I walked into my first AA meeting, Mt. Soledad Men’s, a few minutes before 9:00 AM and found a seat in the back. The room was alive with with animated conversation and laughter. It felt like a big party was about to begin. I had just come out of eight months of isolation. It felt a bit overwhelming.
The leader asked for newcomers to introduce themselves. When I put up my hand, the man who would become my first sponsor put out his hand in welcome along with a number of other men sitting close by. I doubt I looked any of them in the eye.
There were a number of birthday celebrations that day. As each birthday was announced, one member lit the appropriate number of candles on a store-bought cake. The singing drew me in and I caught myself singing along. The celebrant and his sponsor both moved to the front of the room and shared. It was clear that these men genuinely cared about each other.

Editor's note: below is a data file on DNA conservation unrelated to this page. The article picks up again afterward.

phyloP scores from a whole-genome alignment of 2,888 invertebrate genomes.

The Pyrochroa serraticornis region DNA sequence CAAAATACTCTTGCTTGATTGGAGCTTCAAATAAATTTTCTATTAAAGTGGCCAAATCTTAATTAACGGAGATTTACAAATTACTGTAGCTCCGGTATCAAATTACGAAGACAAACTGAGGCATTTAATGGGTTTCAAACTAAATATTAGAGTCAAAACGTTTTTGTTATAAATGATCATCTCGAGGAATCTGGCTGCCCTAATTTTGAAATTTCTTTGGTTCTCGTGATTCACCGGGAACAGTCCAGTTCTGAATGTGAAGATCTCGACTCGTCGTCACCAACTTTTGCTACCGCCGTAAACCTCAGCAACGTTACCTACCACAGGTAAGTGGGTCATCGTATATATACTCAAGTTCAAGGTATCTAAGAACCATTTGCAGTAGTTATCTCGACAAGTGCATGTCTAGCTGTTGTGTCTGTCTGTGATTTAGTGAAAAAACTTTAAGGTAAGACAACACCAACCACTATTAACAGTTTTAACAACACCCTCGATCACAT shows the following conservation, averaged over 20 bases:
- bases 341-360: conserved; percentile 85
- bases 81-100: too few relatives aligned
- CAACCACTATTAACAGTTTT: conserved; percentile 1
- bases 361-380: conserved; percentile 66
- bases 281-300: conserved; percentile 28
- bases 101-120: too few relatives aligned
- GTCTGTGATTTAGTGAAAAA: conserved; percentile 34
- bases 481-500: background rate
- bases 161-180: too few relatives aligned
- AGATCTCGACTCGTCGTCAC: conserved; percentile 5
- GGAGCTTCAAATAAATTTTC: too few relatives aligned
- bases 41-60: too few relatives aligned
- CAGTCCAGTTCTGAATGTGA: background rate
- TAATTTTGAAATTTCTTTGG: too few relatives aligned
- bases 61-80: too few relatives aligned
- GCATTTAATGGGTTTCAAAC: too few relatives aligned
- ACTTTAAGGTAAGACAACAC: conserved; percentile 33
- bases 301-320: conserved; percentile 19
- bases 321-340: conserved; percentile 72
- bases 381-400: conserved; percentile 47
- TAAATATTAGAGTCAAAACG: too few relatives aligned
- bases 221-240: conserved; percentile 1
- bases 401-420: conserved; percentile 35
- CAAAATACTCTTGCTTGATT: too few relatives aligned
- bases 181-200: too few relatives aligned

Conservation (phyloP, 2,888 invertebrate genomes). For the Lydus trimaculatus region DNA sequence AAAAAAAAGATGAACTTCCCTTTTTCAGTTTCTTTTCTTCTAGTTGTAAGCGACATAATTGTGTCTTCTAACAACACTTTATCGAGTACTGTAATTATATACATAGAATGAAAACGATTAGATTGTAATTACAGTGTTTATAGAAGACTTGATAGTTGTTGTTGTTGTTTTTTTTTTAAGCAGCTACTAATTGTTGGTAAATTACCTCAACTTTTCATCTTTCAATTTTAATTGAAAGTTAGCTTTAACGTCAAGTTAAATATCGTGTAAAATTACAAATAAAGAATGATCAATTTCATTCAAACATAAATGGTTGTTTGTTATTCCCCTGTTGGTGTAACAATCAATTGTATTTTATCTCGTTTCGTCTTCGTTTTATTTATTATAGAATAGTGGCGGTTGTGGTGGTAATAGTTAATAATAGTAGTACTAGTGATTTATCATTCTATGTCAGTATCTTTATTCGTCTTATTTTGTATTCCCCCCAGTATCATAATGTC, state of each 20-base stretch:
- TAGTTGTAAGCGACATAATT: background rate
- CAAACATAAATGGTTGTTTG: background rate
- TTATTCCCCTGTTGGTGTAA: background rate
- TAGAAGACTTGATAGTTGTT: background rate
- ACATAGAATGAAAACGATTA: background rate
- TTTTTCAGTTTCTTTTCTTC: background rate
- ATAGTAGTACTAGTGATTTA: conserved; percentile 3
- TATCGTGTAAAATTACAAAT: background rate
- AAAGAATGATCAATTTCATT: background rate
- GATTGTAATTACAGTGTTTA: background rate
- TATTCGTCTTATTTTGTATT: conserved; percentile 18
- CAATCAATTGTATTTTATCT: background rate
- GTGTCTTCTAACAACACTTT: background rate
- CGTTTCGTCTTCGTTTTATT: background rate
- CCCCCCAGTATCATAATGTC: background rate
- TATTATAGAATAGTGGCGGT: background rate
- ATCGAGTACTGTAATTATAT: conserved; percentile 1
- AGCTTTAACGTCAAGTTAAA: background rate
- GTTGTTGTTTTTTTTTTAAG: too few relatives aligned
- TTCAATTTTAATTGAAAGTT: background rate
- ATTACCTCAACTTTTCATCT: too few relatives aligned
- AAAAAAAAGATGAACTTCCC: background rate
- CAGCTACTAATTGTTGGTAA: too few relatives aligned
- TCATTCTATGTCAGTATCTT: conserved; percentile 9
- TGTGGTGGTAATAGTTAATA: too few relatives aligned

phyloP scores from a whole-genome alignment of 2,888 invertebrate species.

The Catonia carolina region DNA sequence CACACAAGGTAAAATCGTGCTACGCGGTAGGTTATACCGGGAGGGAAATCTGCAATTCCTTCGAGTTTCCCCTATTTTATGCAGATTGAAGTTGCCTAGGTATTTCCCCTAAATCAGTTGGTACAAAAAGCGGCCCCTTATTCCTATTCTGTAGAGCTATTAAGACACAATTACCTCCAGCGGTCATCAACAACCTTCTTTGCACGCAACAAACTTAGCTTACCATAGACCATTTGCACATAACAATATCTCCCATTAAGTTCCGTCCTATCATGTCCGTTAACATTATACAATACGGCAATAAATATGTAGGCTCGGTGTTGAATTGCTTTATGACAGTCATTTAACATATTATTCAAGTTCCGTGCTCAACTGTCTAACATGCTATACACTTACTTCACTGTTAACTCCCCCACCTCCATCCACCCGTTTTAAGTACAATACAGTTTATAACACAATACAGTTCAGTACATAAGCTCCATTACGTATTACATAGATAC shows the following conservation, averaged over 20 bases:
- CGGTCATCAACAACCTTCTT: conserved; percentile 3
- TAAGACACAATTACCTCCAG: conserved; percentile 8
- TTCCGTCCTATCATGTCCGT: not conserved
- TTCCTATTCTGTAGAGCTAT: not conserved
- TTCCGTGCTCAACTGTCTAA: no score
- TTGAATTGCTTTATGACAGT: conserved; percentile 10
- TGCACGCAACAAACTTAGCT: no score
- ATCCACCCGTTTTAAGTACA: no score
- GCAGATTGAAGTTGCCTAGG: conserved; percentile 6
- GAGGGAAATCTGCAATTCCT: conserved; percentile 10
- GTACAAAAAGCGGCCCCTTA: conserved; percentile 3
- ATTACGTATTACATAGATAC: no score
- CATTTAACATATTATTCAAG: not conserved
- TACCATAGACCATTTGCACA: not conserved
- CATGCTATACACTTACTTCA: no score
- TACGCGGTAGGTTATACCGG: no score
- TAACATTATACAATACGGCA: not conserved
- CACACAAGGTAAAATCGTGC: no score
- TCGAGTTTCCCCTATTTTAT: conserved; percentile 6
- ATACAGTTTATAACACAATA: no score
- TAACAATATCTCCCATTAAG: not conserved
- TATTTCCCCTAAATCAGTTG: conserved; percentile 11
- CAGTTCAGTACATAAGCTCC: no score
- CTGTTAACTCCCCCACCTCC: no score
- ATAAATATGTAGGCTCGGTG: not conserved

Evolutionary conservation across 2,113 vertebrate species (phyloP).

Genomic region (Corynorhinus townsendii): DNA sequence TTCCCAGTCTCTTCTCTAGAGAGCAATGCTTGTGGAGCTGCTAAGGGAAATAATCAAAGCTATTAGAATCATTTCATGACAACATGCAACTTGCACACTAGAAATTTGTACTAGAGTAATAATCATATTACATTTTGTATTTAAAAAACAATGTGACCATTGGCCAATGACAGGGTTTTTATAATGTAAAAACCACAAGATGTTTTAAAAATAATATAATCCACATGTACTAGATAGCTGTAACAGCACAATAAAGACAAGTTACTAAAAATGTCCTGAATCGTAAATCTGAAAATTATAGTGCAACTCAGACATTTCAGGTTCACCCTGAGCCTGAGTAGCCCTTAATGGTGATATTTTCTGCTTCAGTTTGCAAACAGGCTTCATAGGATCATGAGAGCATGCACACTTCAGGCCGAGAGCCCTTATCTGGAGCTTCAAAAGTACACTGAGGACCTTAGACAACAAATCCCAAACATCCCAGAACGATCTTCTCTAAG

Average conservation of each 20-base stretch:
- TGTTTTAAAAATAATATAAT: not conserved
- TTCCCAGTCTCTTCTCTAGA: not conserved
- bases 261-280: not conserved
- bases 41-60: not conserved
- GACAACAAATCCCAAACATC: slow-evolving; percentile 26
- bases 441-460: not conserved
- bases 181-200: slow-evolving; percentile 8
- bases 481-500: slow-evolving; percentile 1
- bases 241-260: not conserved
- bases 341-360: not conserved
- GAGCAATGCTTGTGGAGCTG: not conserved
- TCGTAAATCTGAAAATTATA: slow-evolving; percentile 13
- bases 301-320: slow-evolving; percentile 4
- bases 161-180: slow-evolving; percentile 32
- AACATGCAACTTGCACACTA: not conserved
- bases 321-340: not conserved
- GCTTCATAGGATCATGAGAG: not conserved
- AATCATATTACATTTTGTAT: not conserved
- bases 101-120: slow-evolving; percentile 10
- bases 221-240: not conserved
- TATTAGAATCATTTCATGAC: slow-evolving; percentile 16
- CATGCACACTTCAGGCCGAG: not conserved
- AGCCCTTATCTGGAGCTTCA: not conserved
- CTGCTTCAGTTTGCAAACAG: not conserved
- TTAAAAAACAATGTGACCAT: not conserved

Still toxic and foggy, I don’t remember too much of what was said, but I was shocked at the honesty. I was forty seven years old and I had never heard a man admit he was afraid or that he didn’t have all the answers. One after another these men freely talked about their screw-ups without any sense of embarrassment. Most all of them used the word “grateful” more than once.
After the meeting a handful of members came up to welcome me with pats on the back and phone numbers. My future sponsor said, “Some of us go for breakfast after the meeting, why don’t you come along?” I lied and said, “I’d like to but I have some things I have to do.” With a knowing smile he said, “I’m sure you do, Jeff, but why don’t you come along anyways?” An unseen hand gave me a shove to breakfast.
As I was driving home from breakfast, I thought to myself, “I don’t know what those guy are on, but I know I want to go back next Saturday and get some too.” I wanted it.